1. Summary of video: A breakdown of the (i) _______________ behind the third wave of coronavirus virus in Hong Kong and (ii) _______________ taken by the government to (iii) _______________ its spread.
2. What did Covid-19 remind Hongkongers of?
A. social-distancing measures
B. a previous strain of coronavirus
C. the city’s success in containing the virus
D. number of Sars infections around the world
3. For each word given below, find its ANTONYM at the beginning of the video (0:00-1:02). (3 marks)
(i) gather ____________
(ii) dipped ____________
(iii) encourage ____________
4. Why was the third wave of Covid-19 in Hong Kong unexpected?
5. According to the video, which group(s) of people could have unknowingly spread the coronavirus in the city?
6. Which of the following statements best summarises Dr Ho Pak-leung’s on Covid-19?
A. Civil servants should be exempted from remote work because they provide essential services.
B. The government should have ordered a total lockdown on the city in June.
C. The third wave could have been avoided if the government had taken more drastic measures when the infection rate started to rise.
D. Domestic workers should have been quarantined in government facilities instead of hotels.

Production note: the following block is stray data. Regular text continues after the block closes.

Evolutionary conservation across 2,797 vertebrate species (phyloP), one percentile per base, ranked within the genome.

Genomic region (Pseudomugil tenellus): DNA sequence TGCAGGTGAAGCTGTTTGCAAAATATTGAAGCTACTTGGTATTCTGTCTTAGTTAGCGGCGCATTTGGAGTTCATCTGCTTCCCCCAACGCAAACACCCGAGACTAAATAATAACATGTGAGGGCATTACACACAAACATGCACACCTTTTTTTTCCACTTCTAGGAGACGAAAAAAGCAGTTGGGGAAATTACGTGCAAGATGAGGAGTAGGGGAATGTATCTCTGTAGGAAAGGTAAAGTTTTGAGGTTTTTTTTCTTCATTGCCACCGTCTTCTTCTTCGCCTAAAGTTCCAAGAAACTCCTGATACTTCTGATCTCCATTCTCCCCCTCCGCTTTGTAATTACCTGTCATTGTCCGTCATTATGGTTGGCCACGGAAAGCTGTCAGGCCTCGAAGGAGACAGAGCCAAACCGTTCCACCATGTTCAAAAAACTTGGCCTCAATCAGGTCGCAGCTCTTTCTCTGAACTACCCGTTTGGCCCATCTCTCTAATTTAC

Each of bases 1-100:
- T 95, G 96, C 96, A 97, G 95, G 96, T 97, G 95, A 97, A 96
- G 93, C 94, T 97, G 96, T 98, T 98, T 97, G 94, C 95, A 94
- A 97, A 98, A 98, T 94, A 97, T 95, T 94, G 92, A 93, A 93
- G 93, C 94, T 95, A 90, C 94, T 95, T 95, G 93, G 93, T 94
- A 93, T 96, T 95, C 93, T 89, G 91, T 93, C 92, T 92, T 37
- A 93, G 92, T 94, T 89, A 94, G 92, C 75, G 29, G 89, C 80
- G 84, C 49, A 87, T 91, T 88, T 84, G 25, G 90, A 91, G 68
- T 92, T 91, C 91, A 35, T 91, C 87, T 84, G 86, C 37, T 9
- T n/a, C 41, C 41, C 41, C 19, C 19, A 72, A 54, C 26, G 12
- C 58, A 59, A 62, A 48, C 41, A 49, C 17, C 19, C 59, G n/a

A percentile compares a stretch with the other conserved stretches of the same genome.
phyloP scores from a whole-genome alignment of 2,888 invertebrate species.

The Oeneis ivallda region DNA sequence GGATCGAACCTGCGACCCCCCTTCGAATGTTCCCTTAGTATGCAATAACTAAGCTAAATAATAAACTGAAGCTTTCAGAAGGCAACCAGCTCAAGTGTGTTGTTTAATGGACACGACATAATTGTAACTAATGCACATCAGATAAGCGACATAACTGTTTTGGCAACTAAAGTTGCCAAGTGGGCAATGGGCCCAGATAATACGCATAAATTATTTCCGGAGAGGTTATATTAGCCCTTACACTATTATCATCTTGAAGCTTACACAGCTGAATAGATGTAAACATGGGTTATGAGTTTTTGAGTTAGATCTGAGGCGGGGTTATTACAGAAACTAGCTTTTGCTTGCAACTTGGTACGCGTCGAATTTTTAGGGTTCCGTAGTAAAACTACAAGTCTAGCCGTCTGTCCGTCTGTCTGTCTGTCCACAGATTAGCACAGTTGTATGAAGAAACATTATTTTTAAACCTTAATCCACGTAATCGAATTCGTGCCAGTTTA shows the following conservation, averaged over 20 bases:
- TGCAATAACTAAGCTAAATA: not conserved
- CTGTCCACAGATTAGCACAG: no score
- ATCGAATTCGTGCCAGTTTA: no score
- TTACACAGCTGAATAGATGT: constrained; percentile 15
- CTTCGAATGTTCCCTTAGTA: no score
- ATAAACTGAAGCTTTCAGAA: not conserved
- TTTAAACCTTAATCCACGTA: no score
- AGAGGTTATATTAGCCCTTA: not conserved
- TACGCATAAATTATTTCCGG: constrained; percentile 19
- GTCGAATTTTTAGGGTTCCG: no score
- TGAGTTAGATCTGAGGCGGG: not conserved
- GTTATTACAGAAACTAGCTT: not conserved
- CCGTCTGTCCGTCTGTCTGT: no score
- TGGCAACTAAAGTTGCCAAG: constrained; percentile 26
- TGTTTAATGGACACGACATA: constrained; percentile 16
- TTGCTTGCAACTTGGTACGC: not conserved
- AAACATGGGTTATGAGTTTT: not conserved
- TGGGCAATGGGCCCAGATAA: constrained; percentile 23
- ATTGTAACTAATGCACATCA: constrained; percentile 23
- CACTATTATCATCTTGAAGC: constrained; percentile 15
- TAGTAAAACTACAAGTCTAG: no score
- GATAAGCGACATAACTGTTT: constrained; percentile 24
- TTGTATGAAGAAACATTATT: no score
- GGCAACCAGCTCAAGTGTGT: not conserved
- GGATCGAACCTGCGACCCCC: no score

7. What is worrying about the findings from Hong Kong PolyU?
8. Based on the video, are the following statements True, False or Not Given? (4 marks)
(i) The number of infections in Hong Kong Island surpassed 1,000 in the first two weeks of July.
(ii)The city’s air and sea cargo was crippled by the pandemic.
(iii) All air and sea crew now need to be tested before departing Hong Kong.
(iv) Dr David Hui believes the coronavirus that has hit Hong Kong has mutated and is now more likely to spread.
9. What do the “social-distancing measures” at the end of the video (3:58-5:37) refer to? (3 marks)
10. What does the presenter imply by the phrase “is back to square one” at the end of the video?
A. The city is back in the same situation it was in earlier this year with little progress made.
B. Hongkongers need to be more self-disciplined and practise social distancing.
C. Authorities have exhausted all avenues in finding the source of the new wave of infections in the city.
D. None of the above
 In a matter of days, Hong Kong went from being an example of how to contain Covid-19, to a city struggling to rein in record-high infection numbers. In the early stages of the pandemic, Hong Kong authorities moved quickly to announce social-distancing measures, isolate those infected and to quarantine any close contacts in government facilities as a precaution to limit the spread of the coronavirus.